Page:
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Captive year


A year since his arrest, alleged WikiLeaker Bradley Manning has admirers lauding him as a ‘hero’ and President Obama calling him a lawbreaker.

Clifton Adcock June 1st, 2011

Freedom of information advocates voiced support for U.S. Army Pfc. Bradley Manning, the Oklahoma native accused of one of the biggest information leaks in history.

Bradley Manning
Credits: AP/Getty Images

Manning, 23, spent his childhood in Crescent, and was arrested in Iraq on May 26, 2010, after allegedly sending classified information to WikiLeaks, which distributed the information online. Among the files allegedly sent were thousands of U.S. State Department cables and a video showing an American helicopter crew gunning down journalists in Baghdad.

Manning was being held at the Marine brig in Quantico, Va., where his attorney said he was being punished by undergoing inhumane treatment and isolation before receiving a fair trial. In April, Manning was transferred to Fort Leavenworth, where his attorney said he has received much better treatment.

Manning received criticism for the alleged information leak, including from President Barack Obama in April.

“He broke the law,” Obama said. “What he did was he (information) dumped.”

Obama also said Manning’s alleged leak was not the same as Daniel Ellsberg’s, the man who leaked the Pentagon Papers to The New York Times.

“It wasn’t the same thing,” Obama said. “What Ellsberg released wasn’t classified the same way.”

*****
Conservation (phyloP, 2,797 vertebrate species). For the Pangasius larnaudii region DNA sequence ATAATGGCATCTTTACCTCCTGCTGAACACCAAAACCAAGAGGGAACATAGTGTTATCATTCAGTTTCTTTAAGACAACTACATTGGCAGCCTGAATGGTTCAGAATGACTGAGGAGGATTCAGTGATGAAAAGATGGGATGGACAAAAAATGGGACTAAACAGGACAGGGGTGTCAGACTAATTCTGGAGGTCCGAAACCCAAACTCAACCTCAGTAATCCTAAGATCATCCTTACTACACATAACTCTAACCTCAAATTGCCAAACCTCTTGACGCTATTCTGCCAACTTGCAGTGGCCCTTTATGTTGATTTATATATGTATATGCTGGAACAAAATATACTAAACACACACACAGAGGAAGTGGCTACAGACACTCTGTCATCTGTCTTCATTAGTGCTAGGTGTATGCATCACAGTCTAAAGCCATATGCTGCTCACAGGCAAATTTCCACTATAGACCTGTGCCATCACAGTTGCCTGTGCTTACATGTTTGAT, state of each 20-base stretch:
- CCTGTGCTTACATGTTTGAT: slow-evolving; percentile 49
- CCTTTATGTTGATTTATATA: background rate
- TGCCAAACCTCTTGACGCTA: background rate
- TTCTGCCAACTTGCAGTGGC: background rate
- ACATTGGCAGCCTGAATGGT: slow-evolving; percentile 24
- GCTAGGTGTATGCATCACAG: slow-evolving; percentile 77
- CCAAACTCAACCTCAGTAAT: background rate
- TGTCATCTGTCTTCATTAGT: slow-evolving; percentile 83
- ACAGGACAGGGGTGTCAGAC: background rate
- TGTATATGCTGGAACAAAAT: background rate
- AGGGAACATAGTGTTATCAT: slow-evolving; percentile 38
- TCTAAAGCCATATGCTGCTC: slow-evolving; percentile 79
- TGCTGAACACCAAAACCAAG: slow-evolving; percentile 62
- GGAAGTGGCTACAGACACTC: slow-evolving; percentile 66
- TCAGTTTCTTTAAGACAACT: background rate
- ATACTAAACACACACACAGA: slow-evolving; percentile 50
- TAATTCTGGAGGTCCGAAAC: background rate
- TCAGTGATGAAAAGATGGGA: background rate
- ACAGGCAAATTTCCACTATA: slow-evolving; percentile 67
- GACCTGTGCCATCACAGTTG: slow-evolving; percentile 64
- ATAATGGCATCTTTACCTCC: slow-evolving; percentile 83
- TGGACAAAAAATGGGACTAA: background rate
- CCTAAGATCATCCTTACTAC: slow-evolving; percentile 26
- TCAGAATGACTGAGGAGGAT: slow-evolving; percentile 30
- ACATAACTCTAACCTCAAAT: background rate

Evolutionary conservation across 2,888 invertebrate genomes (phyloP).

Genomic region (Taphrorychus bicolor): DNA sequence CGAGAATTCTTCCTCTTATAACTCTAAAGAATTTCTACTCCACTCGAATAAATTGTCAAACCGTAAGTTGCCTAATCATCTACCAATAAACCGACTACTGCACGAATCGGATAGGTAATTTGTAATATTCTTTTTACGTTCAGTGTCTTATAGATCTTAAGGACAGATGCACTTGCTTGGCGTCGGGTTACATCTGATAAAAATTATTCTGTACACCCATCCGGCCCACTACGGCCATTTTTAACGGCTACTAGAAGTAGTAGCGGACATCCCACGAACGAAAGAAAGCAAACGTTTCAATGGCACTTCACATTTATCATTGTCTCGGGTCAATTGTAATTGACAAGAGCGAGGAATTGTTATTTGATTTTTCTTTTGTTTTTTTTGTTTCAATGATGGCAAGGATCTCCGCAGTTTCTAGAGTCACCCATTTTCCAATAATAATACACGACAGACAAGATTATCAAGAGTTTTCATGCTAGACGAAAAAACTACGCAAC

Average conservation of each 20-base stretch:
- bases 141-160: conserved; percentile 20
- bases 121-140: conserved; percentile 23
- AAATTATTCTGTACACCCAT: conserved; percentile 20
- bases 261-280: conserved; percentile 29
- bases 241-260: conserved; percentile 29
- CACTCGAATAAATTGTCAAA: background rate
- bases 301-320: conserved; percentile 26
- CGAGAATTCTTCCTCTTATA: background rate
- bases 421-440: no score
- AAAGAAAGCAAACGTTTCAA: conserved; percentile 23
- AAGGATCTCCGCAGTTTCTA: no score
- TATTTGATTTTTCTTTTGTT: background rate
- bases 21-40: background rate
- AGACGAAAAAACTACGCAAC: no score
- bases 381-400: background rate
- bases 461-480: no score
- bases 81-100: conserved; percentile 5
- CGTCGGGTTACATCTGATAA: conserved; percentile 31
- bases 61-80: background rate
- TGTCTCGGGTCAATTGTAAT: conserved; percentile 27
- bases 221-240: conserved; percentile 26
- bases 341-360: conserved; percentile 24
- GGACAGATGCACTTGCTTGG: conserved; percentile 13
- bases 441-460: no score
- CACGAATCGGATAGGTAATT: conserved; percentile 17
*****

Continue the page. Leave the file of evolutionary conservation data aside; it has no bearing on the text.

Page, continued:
Ellsberg agreed, but only to the extent that what he released was classified as “top secret,” whereas what Manning is accused of leaking was only labeled “secret.”

In a conference call with news outlets, Ellsberg, WikiLeaks founder Julian Assange and other Manning supporters accused the Obama administration of using the 1917 Espionage Act in unintended ways.

“If President Nixon had made a comment like that during my trial, we certainly would have moved for a mistrial,” Ellsberg said. “I was the Bradley Manning of my day. I’m proud to say that, because like a lot of other Americans, if Bradley Manning did what he’s accused of, then I regard him as a great patriot who served his country very well, and he’s my personal hero.”

Ellsberg said there is currently no Official Secrets Act that criminalizes the release or retention of classified information without authorization, but if Manning were to be found guilty, it would in essence create such a precedent.

“All of the charges against Bradley Manning, including the military regulations that he’s alleged to have broken, should be dropped not only for that statement by the president, but for the gross governmental misconduct of his conditions for the last 10 months,” he said.

Assange also called Manning a hero. “(That’s) the most important year for journalism since World War II. On the other hand, we can see a year where this young man has been held in very difficult conditions,” Assange said. “That was a sledgehammer to crack a nut, but Bradley Manning, like all true heroes, apparently did not crack.”

Assange credited the leaked information with helping expose war crimes, spurring anti-corruption movements in India and Peru, and as one of the causes of the revolution in Tunisia, which led to what is now being called the “Arab Spring.”

“If (Attorney General) Eric Holder’s new interpretation of the Espionage Act is left to stand, it will criminalize all investigative journalism,” he said. “It will erect a situation where the collaboration between a source and a journalist is interpreted as a conspiracy to commit crime.”

Kevin Zeese, attorney for the Bradley Manning Support Network, said a pretrial hearing for Manning is expected in midsummer, and a trial may occur by late fall or early winter.

 
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